At last it can be told!

May 10, 2011

People who’ve been paying especially close attention may have noted than on four separate occasions in the last eighteen months, I’ve casually referred to our old buddy HMN SII as the paralectotype specimen of Giraffatitan brancai.  (Butchering a wallaby, photographing big bones, How fat was Camarasaurus, and baby giraffe neck, in case you were wondering.)

Giraffatitan brancai paralectotype HMN SII in the justly underrated left posteroventrolateral view, slightly obscured by a bit of Boring Old Diplodocus neck

But in my Big Brachiosaur Bonanza (Taylor 2009:788), I nominated HMN SII as the lectotype of this species.  So why all this paralectotype stuff?  Well, what I wrote in the paper was:

The original type specimen, “Skelett S” (Janensch, 1914:86) was subsequently found (e.g., Janensch, 1929:8) to consist of two individuals, which were designated SI (the smaller) and SII (the larger and more complete). Janensch never explicitly designated these two specimens as a syntype series or nominated either specimen as a lectotype; I therefore propose HMN SII as the lectotype specimen of Brachiosaurus brancai.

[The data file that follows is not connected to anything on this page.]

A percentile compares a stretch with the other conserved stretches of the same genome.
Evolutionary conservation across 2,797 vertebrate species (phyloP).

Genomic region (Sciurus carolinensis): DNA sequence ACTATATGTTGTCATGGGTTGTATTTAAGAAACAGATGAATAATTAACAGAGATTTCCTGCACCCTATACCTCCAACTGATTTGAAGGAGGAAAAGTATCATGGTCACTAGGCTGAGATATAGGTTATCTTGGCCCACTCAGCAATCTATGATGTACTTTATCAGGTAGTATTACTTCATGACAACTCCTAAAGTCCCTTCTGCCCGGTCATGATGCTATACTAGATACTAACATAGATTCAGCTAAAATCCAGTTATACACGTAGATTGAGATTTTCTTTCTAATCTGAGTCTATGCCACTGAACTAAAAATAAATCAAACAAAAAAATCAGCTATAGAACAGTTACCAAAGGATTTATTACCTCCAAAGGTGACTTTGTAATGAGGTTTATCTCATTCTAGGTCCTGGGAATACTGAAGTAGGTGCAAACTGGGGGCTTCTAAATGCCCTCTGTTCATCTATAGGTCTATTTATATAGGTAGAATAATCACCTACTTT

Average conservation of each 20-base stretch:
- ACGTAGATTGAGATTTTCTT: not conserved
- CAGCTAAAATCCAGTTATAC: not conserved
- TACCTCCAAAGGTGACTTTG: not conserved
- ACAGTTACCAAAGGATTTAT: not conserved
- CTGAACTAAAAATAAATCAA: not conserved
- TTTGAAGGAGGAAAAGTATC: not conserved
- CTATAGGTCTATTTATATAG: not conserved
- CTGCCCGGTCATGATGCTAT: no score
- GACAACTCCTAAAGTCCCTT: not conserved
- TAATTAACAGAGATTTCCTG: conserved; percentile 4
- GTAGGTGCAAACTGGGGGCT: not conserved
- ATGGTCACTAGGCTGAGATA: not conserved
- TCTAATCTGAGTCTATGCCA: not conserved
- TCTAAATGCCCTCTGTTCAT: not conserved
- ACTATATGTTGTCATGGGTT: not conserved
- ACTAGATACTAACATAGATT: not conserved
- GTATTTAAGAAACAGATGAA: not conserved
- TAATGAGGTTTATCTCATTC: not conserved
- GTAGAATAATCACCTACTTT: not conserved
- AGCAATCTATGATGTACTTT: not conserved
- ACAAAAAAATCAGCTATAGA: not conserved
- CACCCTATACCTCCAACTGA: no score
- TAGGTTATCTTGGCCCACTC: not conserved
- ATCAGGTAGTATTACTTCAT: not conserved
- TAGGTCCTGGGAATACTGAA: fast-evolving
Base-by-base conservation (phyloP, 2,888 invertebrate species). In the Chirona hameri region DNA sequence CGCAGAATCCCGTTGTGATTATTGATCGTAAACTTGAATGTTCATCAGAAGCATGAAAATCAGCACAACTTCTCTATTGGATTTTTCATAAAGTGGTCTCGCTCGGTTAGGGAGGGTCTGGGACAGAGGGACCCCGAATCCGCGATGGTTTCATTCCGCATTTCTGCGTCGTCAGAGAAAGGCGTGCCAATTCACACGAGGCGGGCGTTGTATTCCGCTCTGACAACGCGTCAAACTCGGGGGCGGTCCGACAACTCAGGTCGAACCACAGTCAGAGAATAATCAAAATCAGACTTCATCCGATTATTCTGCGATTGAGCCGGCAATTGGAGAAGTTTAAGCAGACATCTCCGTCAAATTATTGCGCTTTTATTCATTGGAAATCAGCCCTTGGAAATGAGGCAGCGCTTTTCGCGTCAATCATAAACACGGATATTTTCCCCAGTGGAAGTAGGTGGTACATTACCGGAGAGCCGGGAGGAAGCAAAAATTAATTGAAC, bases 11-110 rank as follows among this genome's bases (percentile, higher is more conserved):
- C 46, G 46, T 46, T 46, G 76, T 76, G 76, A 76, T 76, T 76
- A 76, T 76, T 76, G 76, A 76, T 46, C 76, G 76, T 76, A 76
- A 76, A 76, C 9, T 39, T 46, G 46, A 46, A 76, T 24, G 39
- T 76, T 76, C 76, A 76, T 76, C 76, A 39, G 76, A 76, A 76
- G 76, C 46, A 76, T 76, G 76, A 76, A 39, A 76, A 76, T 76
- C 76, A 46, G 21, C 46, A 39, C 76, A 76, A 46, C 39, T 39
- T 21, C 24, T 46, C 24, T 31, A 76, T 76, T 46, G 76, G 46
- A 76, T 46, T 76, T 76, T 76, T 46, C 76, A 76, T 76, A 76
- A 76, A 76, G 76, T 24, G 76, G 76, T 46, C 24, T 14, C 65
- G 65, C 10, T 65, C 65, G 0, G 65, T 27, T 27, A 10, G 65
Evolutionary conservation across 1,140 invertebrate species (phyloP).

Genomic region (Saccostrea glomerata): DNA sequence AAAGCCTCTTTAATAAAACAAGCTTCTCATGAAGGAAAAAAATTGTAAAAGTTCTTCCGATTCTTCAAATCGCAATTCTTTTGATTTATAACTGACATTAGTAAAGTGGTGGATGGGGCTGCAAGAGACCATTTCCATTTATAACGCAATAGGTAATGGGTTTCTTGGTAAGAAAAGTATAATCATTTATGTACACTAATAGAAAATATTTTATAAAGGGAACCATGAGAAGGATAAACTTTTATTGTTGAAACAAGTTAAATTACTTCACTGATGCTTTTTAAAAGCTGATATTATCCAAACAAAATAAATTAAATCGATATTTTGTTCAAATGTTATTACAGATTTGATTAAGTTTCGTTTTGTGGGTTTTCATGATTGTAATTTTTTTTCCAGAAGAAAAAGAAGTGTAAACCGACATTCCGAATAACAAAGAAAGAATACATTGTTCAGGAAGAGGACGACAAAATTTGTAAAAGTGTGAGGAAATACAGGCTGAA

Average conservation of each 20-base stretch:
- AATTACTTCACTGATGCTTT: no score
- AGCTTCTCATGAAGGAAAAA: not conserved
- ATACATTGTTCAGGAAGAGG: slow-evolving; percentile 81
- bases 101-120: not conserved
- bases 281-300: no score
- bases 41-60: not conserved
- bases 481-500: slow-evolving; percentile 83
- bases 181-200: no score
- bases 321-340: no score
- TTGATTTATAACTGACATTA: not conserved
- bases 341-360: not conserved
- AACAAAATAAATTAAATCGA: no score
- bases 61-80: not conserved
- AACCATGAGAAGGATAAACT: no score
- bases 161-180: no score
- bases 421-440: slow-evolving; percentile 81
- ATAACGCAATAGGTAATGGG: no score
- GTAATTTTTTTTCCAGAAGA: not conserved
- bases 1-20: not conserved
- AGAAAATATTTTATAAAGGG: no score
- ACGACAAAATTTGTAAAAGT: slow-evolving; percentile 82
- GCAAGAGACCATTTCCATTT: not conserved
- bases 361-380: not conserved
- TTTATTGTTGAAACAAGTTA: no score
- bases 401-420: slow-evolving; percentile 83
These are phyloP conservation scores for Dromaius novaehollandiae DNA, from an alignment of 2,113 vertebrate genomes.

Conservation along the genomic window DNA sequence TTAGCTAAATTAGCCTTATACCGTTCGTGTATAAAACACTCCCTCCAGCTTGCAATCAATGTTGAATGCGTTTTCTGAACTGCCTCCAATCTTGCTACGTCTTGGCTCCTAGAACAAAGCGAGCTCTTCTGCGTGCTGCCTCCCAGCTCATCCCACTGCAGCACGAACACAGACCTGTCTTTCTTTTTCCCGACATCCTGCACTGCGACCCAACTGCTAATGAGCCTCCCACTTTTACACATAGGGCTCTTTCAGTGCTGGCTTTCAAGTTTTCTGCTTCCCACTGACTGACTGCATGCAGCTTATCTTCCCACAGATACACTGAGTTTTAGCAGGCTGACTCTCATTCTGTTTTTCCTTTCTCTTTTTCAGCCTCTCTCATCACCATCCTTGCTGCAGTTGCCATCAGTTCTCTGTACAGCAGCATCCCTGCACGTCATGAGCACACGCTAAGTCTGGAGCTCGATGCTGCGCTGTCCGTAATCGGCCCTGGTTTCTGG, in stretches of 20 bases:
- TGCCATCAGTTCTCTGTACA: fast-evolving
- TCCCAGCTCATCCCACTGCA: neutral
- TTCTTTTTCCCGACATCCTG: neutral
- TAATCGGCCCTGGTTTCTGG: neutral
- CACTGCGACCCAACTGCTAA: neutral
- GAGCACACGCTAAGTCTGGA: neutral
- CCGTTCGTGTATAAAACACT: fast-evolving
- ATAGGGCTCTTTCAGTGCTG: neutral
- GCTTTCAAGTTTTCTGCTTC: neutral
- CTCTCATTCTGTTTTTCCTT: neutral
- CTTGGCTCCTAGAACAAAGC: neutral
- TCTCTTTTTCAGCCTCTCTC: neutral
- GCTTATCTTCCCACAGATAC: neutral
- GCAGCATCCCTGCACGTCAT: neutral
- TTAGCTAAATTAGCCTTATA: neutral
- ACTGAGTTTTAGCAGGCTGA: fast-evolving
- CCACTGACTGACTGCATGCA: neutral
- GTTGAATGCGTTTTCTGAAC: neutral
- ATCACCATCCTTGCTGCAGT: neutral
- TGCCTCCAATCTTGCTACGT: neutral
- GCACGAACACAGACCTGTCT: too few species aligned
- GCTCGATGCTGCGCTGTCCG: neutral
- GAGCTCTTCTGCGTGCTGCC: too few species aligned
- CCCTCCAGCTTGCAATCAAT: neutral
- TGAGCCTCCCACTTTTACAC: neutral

But in May last year, I got an email from Mark Konings, a dinosaur enthusiast from the Netherlands, pointing out (more politely than I deserved) that I’d got this wrong.  In fact, Janensch did nominate a lectotype — the wrong one, SI, but we’re stuck with it.  He did this in a paper on skulls (Janensch 1935-1936:151), which is why I overlooked it.  (Well, that and the fact that he rather inconsiderately wrote in German.)

Once I’d been shown my mistake, I realised that the only thing to do was formally correct it in JVP, where the original article had been, so I sent them the shortest and most boring manuscript I’ve ever written (and it is up against some pretty stiff competition in the “most boring” category).  And that manuscript was published today (Taylor 2011), fixing my dumb mistake.